Went to the regular Home Depot (2 miles one way) got a SharkBite straight quarter turn shut off valve to install. Damned thing leaked. Removed and re-installed in about 9 times between Monday and Tuesday. In between, filed, sanded (with a nail file, didn't have sandpaper) and trimmed the red part even (picked up a pipe cutter that I had to return due to lack of funds for upcoming rent)... it was a real project. Nothing I could do, including tapping the valve onto the red part with a rubber mallet, would stop it from leaking.

Tuesday afternoon decided to take that SharkBite back to Home Depot to exchange it and see if maybe it was a faulty fixture. Brought the "new" on home put in on and VIOLA! no leak, HOWEVER, somebody put the valve in a wrong box and the top part I needed to screw the hose up to the faucet didn't fit. I needed a 3/8's end and they just did not work. I believe the top of the valve was a 5/8's. Had to take that back on Wednesday morning. (I kept it overnight because without it leaking from the bottom, I was able to turn my water on with the valve closed so I could take a shower.)

Home Depot only had two more in the box on the shelf. The one I took back and another one that someone else took back with tape all over the actual fixture, not in a box. I thought... oh, no... I'm not doing this again and left empty handed and went to Ace Hardware.

There a nice fellow gave me the kind of part I actually wanted in the first place, a screw type deal. As you screw it together after putting a plastic ring around the pipe (in this case the red thing) it tightens and seals. Brought that home, ALSO since I like to "over-do" things, used some plumbers tape on the end of the red thing, put it together and NO MORE LEAK!!! In fact, I had so much trouble with the stupid thing for 2 1/2 days I STILL keep checking it and am completely amazed that it's not leaking at all. It would have been a very simple fix if I had parts that actually worked the first time but they didn't. I also used a braided stainless supply line.

So now the leak is fixed and I only have to worry about the bathroom toilet leak (as far as I can tell) and why my hot water tank doesn't always light now (I have the switch inside my kitchen) but those will be for another day.

Uh oh.... I just went under the sink to take the photo of the new repair job and while none of the hoses are wet, the floor in the bottom of the cabinet was. It MAY have been that the bottom of my liquid laundry soap bottle was wet when I put it in there but I'm not sure. Can't smell anything on the paper towel I used to wipe it up.... so, it's dry now, everything is dried and I put it all back in. At least it's not the pipes that are leaking.... will keep a watch on that.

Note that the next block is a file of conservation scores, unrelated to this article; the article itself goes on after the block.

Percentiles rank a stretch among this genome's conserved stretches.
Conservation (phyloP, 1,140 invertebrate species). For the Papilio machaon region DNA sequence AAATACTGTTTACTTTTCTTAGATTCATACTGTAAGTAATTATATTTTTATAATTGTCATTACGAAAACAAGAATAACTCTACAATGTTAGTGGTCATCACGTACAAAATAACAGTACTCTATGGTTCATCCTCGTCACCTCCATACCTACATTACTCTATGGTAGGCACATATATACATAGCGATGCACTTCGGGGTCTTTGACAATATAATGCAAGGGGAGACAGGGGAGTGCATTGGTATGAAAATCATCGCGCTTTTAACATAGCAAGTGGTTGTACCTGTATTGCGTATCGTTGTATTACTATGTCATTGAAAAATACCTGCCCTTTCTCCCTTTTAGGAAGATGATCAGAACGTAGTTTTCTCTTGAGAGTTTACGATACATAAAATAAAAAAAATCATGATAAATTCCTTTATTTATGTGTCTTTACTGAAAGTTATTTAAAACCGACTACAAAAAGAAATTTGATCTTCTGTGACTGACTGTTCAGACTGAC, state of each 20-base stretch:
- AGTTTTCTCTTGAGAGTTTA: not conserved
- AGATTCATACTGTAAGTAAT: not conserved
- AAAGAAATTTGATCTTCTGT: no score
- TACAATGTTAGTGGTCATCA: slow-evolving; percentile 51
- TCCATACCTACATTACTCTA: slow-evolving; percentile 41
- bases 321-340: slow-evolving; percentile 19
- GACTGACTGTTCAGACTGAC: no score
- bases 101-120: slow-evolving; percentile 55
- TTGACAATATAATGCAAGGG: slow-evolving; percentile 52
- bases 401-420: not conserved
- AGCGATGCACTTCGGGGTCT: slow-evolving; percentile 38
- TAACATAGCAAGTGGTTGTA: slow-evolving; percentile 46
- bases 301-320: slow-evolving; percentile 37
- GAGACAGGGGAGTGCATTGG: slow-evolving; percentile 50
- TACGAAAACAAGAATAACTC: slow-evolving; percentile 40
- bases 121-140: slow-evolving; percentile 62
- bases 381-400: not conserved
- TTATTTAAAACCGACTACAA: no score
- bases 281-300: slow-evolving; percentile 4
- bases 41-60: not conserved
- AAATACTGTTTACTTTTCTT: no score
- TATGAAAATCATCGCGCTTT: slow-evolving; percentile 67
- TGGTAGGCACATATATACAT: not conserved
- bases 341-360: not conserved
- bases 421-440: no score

************************************************** ******

RE: FLOOR:

Hm... this is the Elmers I have now: http://www.amazon.com/Elmers-E7010-C...02X80MW51X68K2

Didn't know there was another kind (the one you gave the link to). I'll look into it.

Unfortunately, as much as I would LOVE to pull the sink, stove, powerbox, etc AND the wall between the bathroom and kitchen, as well as the toilet and bathroom vanity to replace the whole floor, it's not feasible for me. ALL of that would really need to be pulled for a proper fix. I just have no place to put the stuff and I'm alone and need those things usable daily since I live in here. The best I can do is repair it "as is". The floor under the sink and stove area, btw, is solid except right under that facing (the part where the cabinet doors are screwed to, for instance). I'm not quite sure how I want to deal with that yet. I could "dig it out" and shove wood in there to help brace it but then again, I have to find a way to brace the wood as well. I'm still thinking about that.

As for your pretty red stars...yep, you got that right! I have to walk carefully on the kitchen floor NOW because since I broke up the styro to see what was under it, I've lost all stability there. I stay out of the kitchen as much as possible for that reason and every time I DO go in there, I wince when the floor squeaks and I can feel it give under my weight. I try to step only where I know the beams are. I may have to put in some braces from underneath whether I want to or not.
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Old 03-24-2015, 12:08 AM   #70
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If your Elmers is yellow or brown it is waterproof for all practical purposes.

If you span the underlying braces with a couple of beams it will stiffen the floor. The better you glue everything together the stronger it will be. Best would be top and bottom layers with glued spacers. Without the bottom skin you need closer beam spacing to get the stiffness.

Good job on the Pex. As you found out the right parts make all the difference. I'm dealing with a bathroom drain with similar problems.

Assuming the bit of particle board between the sink and stove is the under side of a laminate counter top you are a lot better off just bracing it from the bottom. Anything else will involve replacing the counter top.